Graham’s leg ached, or the knee did right above the piece that had been blown away. He breathed slowly through his teeth as it cramped while sitting in the tiny pew built for a person who wasn’t six-foot-seven. He still worked out as much as he could so that his arms were large and his shoulders wide. Imprisoned in the confined space was not comfortable. The ability to turn and find a spot where he didn’t ache remained difficult. Graham had bumped his cousin, David, over into his husband at least four times between Angus Dei and What Child is This.

“Sorry, man.”

David smiled at him for about the fifth time, but who was counting, right?

“It’s okay, Gray. No worries. It’ll be fine.”

Yeah, fine. If fine was packing up and leaving a place where he grew up because his mom couldn’t deal with him finally coming out, and his sister acted like she hated his ass for being alive. Fine. Nothing was fine, and he didn’t know what to do to make it better.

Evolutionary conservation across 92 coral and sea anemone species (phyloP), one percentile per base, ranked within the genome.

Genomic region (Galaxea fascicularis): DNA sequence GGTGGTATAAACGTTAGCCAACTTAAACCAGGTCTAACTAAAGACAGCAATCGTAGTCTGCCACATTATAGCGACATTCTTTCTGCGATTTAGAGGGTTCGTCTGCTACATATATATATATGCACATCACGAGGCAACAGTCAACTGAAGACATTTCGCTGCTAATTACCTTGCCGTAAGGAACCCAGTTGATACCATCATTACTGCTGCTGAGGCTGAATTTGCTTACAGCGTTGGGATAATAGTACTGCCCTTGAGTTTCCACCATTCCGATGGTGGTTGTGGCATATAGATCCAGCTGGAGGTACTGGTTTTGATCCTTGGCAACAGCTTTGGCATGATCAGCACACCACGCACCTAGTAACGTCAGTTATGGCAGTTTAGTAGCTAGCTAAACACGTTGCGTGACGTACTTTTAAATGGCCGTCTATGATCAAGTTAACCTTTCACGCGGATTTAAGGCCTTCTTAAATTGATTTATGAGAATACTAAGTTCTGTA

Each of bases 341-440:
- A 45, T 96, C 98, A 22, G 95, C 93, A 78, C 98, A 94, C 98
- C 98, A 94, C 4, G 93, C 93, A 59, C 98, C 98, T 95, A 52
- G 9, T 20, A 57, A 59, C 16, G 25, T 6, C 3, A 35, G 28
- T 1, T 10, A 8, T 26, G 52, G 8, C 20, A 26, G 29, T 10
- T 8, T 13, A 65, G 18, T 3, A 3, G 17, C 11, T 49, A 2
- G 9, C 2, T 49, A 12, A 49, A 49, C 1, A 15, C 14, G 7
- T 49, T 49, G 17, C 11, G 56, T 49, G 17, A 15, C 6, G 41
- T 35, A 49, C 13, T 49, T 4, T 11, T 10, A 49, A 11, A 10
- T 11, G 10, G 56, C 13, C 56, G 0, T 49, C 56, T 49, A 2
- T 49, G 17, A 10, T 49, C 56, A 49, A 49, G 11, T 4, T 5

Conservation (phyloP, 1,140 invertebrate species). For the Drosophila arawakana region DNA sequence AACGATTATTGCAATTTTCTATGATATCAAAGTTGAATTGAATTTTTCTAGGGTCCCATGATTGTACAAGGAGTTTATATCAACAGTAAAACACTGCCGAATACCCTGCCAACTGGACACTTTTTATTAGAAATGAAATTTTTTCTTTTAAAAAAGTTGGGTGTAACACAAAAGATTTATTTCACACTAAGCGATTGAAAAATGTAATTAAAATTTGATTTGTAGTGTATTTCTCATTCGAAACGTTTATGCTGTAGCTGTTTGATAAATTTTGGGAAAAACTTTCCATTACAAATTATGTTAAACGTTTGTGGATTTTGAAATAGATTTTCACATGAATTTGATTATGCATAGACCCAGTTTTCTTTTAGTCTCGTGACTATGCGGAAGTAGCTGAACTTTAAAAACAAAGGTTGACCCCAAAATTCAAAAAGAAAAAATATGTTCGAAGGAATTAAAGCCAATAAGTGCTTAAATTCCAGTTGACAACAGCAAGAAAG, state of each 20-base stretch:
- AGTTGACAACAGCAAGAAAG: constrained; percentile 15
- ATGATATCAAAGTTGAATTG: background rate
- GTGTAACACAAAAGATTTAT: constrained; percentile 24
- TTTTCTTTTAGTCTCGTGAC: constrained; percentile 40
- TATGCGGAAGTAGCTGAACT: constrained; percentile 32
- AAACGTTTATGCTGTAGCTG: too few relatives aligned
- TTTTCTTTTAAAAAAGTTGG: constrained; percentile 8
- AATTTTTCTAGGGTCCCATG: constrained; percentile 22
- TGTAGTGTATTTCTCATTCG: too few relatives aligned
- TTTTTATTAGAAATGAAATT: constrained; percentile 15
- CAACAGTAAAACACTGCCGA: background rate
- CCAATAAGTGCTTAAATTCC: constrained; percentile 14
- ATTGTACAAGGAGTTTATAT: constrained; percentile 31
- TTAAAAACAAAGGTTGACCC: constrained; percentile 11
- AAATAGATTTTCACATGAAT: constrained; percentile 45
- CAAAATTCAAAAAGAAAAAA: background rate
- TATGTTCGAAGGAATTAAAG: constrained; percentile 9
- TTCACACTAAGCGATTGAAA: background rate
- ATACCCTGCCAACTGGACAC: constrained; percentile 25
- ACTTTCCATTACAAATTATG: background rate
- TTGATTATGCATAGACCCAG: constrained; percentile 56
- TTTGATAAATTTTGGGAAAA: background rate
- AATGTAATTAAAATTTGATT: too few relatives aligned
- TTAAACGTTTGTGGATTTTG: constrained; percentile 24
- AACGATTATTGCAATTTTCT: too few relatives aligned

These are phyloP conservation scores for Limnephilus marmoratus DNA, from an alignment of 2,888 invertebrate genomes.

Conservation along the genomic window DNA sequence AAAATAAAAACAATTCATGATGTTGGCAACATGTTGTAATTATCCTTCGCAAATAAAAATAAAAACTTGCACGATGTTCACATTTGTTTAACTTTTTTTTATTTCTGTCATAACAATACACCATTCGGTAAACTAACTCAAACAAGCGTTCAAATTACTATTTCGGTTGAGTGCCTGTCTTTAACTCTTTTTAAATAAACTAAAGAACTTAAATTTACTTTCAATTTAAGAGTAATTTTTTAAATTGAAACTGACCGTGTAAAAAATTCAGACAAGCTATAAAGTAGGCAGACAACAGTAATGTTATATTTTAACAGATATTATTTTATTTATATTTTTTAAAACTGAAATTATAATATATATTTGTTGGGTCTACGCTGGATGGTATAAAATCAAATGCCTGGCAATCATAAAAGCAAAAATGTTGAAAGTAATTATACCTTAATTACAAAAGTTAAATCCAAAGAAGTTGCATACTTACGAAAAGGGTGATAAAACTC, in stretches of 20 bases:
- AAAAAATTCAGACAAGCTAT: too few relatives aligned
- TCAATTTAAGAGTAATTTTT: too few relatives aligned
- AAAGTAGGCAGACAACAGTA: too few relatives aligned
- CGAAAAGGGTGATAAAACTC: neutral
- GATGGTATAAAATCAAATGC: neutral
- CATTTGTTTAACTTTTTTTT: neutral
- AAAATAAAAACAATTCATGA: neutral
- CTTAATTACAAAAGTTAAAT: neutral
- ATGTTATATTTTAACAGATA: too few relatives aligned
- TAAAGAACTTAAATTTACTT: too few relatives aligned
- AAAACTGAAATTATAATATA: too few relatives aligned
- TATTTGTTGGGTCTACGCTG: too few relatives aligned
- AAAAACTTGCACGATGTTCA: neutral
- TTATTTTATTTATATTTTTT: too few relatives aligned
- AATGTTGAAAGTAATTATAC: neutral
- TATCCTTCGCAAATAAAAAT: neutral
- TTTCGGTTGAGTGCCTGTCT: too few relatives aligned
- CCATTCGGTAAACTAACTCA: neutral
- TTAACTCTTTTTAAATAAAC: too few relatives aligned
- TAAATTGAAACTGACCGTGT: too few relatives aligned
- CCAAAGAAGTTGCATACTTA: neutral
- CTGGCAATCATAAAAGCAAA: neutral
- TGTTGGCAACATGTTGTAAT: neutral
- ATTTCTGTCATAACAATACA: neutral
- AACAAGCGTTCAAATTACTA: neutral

“You start work on Monday. You’re staying with us until you find your own place. Everything will work out.”

Graham loved his cousin, but he didn’t have the same faith he did. He looked around them. Christmas wreaths and poinsettias. Christmas trees and the smell of candles burning. White walls and stained glassed windows. Wooden pews and worn bibles. Tradition. He’d grown up in church, had gone each Sunday with his mother and his sister. He’d been in every Christmas play and attended every midweek service, Sunday school, and church service.

More than ready to leave his mother, and the church that bound him, he’d fled into the military. And, he’d returned broken. An old GI Joe toy with its leg torn away. What good was he? Hell, why was he alive when guys better than him—more worthy than him—were buried and gone?

He glanced over just as Louis curled his hand around David’s and kissed him gently on the cheek. Graham was happy for them. They’d found a church where they were accepted, where they used their skills and were an integral part of the community. David, a corporate man, ran a partnership that helped the youth of the church. Louis worked as a journalist using those skills to write for New Direction Church. They’d found a place where they fit.

Graham had none of that.

He arrived the other night and wanted to stay in his room, in a bed almost too small for him, and take his pain pills. If a tiny part included thoughts of tipping the bottle so he could swallow all of them together, he’d never tell. But, he didn’t have to. David knew him, loved him, and kept him solid. So instead of attending the pity party for one in the house, alone, he sat in church waiting for the next part of the show.